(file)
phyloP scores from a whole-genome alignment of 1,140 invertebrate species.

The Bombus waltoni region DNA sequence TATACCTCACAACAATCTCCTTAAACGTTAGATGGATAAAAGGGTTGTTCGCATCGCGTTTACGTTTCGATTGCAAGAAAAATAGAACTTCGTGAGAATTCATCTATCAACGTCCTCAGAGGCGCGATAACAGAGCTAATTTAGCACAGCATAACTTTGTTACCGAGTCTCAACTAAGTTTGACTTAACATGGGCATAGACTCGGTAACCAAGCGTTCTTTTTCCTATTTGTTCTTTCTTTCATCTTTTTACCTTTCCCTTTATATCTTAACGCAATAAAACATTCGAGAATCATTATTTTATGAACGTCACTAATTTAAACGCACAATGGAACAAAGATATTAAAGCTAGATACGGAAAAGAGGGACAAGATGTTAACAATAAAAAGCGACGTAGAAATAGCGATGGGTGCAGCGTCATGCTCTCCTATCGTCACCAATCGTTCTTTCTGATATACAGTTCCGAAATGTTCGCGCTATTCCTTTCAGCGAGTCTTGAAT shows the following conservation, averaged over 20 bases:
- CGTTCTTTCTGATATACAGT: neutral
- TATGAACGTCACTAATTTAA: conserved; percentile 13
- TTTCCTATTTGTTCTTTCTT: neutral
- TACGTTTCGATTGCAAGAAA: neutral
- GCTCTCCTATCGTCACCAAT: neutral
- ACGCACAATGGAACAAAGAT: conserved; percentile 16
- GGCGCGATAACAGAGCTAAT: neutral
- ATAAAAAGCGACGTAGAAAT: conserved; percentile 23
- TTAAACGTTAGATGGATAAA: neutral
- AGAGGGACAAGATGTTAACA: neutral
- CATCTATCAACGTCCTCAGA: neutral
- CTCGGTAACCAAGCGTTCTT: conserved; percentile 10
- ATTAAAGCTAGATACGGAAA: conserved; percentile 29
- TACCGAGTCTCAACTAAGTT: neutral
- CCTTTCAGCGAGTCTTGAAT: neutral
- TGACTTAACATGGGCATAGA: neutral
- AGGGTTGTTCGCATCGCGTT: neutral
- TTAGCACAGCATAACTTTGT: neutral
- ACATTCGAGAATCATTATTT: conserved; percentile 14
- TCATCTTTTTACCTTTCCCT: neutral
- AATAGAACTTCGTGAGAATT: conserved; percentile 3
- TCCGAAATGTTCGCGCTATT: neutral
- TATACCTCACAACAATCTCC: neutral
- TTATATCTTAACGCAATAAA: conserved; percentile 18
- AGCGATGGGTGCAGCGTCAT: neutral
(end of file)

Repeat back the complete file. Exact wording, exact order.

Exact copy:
phyloP scores from a whole-genome alignment of 1,140 invertebrate species.

The Bombus waltoni region DNA sequence TATACCTCACAACAATCTCCTTAAACGTTAGATGGATAAAAGGGTTGTTCGCATCGCGTTTACGTTTCGATTGCAAGAAAAATAGAACTTCGTGAGAATTCATCTATCAACGTCCTCAGAGGCGCGATAACAGAGCTAATTTAGCACAGCATAACTTTGTTACCGAGTCTCAACTAAGTTTGACTTAACATGGGCATAGACTCGGTAACCAAGCGTTCTTTTTCCTATTTGTTCTTTCTTTCATCTTTTTACCTTTCCCTTTATATCTTAACGCAATAAAACATTCGAGAATCATTATTTTATGAACGTCACTAATTTAAACGCACAATGGAACAAAGATATTAAAGCTAGATACGGAAAAGAGGGACAAGATGTTAACAATAAAAAGCGACGTAGAAATAGCGATGGGTGCAGCGTCATGCTCTCCTATCGTCACCAATCGTTCTTTCTGATATACAGTTCCGAAATGTTCGCGCTATTCCTTTCAGCGAGTCTTGAAT shows the following conservation, averaged over 20 bases:
- CGTTCTTTCTGATATACAGT: neutral
- TATGAACGTCACTAATTTAA: conserved; percentile 13
- TTTCCTATTTGTTCTTTCTT: neutral
- TACGTTTCGATTGCAAGAAA: neutral
- GCTCTCCTATCGTCACCAAT: neutral
- ACGCACAATGGAACAAAGAT: conserved; percentile 16
- GGCGCGATAACAGAGCTAAT: neutral
- ATAAAAAGCGACGTAGAAAT: conserved; percentile 23
- TTAAACGTTAGATGGATAAA: neutral
- AGAGGGACAAGATGTTAACA: neutral
- CATCTATCAACGTCCTCAGA: neutral
- CTCGGTAACCAAGCGTTCTT: conserved; percentile 10
- ATTAAAGCTAGATACGGAAA: conserved; percentile 29
- TACCGAGTCTCAACTAAGTT: neutral
- CCTTTCAGCGAGTCTTGAAT: neutral
- TGACTTAACATGGGCATAGA: neutral
- AGGGTTGTTCGCATCGCGTT: neutral
- TTAGCACAGCATAACTTTGT: neutral
- ACATTCGAGAATCATTATTT: conserved; percentile 14
- TCATCTTTTTACCTTTCCCT: neutral
- AATAGAACTTCGTGAGAATT: conserved; percentile 3
- TCCGAAATGTTCGCGCTATT: neutral
- TATACCTCACAACAATCTCC: neutral
- TTATATCTTAACGCAATAAA: conserved; percentile 18
- AGCGATGGGTGCAGCGTCAT: neutral